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[Community] #CMGR Basics: Being Yourself as a Community Manager

Posted by Adrian Speyer on May 27, 2014 9:10:31 AM
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CMGR basics as a community manager

Welcome to a five part series about Community Management. In the coming weeks we will be sharing some of the fundamentals of community management.

 

The most important part of community management is you, the community manager. How will you interact with your community? The community manager position is relatively new but should be taken very seriously. A community manager is on the front lines and has to wear many hats ( PR, support, moderation, crisis management, etc.) and also be savvy about different online tools.

Then there is the whole aspect of community interaction. How should you, as a community manager, interact with your community? How will you present yourself? The best philosophy, or way to approach the role of community management is to be yourself. People can read through the phoniness or creepiness of a corporate voice.

The importance of 'authenticity' cannot be overstated. Even though your end goal might be to increase sales or customer satisfaction, it will be an uphill battle getting people to join you in building an active community if your persona is that of cold corporate drone. People are smart and will not want to spend time on a community run by robots.

Find a voice that lets you be yourself while still representing your employer's brand. A good community manager can interact with people in a way that is empathetic and personable while always being consistent with the brand's objectives, culture, and policies.

One of the first things you will want to do as a community manager is to spend time on your profile. While it might seem like a small thing, your profile sends an important message to the community. Choose a username that is either your real name, a nickname or something playful. It's weird to talk to Acme Inc or make a close connection with Admin #4.

In conjunction with a real name, choose an avatar that shows your personality. No one wants to interact with a company logo. Make it a clear photo, or  something that showcases your personality. Obviously, in a business community, a headshot might be more appropriate than a shot of Mickey Mouse. The choice of avatar is the visual representation behind your words, so choose wisely, and in keeping with the kind of community you hope to have or build.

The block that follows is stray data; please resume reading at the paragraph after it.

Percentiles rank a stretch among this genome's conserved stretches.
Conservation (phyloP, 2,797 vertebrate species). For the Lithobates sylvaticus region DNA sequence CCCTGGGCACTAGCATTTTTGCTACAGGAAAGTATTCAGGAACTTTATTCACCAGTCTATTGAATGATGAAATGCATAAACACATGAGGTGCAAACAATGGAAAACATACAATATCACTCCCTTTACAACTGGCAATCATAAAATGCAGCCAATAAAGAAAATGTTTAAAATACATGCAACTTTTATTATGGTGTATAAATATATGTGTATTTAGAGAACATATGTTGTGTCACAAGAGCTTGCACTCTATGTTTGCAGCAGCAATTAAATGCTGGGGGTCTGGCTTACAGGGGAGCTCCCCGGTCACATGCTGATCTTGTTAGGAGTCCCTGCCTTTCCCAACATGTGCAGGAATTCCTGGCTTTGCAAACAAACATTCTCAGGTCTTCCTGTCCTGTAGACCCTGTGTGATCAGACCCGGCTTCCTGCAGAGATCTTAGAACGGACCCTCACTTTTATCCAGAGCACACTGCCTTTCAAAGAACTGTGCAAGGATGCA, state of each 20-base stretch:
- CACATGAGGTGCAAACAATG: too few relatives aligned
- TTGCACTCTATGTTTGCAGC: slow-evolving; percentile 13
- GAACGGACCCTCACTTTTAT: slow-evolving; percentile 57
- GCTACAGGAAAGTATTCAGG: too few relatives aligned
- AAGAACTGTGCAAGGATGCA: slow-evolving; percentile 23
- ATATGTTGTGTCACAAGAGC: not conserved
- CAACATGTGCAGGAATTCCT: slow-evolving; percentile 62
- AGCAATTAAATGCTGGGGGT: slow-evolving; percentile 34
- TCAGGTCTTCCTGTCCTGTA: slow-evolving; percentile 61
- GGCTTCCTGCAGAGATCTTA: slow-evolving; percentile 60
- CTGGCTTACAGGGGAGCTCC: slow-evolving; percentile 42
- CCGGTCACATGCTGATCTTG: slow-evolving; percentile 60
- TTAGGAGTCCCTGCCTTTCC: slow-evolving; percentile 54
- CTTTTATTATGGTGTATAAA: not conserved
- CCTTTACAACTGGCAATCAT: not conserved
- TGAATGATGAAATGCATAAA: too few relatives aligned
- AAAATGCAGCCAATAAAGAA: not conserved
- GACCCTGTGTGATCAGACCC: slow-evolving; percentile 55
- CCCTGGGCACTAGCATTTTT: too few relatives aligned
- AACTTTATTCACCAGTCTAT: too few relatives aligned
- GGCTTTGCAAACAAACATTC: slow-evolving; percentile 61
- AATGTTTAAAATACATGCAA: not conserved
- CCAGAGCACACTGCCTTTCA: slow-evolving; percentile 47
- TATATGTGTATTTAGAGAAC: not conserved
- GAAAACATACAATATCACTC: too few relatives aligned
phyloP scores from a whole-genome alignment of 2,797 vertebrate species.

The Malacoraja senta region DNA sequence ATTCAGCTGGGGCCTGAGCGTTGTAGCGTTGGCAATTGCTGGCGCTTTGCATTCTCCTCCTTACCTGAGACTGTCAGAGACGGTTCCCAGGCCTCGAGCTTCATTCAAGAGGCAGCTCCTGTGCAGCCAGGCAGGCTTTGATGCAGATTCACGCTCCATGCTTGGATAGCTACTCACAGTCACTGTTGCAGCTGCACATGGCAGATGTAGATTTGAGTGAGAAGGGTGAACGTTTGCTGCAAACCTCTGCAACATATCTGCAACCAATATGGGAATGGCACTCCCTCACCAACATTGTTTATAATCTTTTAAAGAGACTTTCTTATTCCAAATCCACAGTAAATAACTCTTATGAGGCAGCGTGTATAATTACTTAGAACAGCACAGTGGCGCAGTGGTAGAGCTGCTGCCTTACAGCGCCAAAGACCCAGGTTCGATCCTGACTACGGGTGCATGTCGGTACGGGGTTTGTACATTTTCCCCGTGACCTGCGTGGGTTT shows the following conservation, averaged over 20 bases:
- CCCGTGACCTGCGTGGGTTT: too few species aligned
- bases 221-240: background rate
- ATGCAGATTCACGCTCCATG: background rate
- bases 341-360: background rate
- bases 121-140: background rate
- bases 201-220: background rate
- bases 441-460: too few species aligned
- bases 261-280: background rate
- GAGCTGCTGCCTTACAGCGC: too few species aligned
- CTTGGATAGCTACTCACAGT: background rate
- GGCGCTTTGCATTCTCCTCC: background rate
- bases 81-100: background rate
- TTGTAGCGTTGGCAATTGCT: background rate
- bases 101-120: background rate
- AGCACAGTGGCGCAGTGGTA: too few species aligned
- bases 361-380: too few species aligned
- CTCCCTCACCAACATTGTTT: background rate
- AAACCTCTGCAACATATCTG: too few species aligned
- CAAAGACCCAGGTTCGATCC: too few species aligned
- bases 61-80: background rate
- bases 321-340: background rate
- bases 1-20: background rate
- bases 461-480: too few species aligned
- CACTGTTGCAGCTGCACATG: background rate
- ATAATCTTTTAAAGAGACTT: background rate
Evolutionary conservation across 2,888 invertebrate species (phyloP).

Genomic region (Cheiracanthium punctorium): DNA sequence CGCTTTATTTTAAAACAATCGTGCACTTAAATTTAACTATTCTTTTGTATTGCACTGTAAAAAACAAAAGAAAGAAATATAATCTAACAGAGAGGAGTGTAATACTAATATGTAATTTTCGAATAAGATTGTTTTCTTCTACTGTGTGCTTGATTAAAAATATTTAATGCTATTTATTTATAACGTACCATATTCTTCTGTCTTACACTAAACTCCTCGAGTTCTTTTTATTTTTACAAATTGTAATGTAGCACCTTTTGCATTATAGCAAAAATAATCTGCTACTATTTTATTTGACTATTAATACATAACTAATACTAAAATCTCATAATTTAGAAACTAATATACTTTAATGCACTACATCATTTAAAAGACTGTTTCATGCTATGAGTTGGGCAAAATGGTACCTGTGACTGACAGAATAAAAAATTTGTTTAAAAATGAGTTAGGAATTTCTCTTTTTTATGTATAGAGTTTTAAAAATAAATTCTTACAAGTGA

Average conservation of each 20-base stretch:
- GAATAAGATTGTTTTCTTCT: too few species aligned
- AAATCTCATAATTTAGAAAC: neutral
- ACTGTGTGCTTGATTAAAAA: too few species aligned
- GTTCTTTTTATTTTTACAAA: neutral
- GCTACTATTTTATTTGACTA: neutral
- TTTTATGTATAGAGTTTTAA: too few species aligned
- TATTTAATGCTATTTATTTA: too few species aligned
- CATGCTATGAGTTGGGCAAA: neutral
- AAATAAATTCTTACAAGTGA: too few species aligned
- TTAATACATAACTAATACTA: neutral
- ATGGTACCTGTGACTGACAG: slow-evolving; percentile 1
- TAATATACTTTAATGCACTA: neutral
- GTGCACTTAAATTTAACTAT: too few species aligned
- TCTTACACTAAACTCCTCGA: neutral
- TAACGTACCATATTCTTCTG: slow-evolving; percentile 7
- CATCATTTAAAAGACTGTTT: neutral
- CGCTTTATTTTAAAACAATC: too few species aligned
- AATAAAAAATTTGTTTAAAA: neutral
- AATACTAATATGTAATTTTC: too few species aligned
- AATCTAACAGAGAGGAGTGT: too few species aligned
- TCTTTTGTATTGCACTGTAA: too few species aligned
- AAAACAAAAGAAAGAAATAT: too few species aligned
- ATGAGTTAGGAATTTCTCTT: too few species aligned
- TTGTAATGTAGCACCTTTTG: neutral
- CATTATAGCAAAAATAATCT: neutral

When it comes to non-community forum profiles (like on social media), if you decide (or are required) to use a corporate logo as an avatar, make sure people can tell who the person is behind that logo. You need to make it obvious that it's people interacting with people. So while you avatar pic might be a logo, sign your posts with a name and link to a page that has community manager profiles or bios.

Once you have an authentic profile, you will want to ensure your "community voice" is real. Keep the marketing speak or corporate words out of your posts. You want to ask questions, be curious and listen. Most importantly, you want to ensure that the content you share provides value. Sure sometimes you need to share information for your company, but you can also post a funny photo or maybe even an insight or two (that you are allowed to share). Who doesn't want to feel like they are getting the inside scoop or being asked for ideas about how to make something better?

Finally, engage with others in a real way. Try to reply to people when they mention you. Introduce members to others who may have common interests. Think of it like a big cocktail party and you are the host. You will want to make sure everyone is having a good time with a cold drink and something good to eat. You cannot just sit in the corner and listen to your MP3 player. Your job is to keep things moving but you will eventually want it to get it self-sustaining, so helping people make connections will increase stickiness.

Remember, a community is full of members who are real people, with other places to be. You want to be real and make it enjoyable. So be honest, be yourself and build a two-way dialogue that is real with your community.

So in conclusion, begin by being authentic, so you are starting on the right foot. Do you have other tips on being authentic? Share them in the comments. Don't forget to check back for our next tip: How to on-board new members.

Topics: Community

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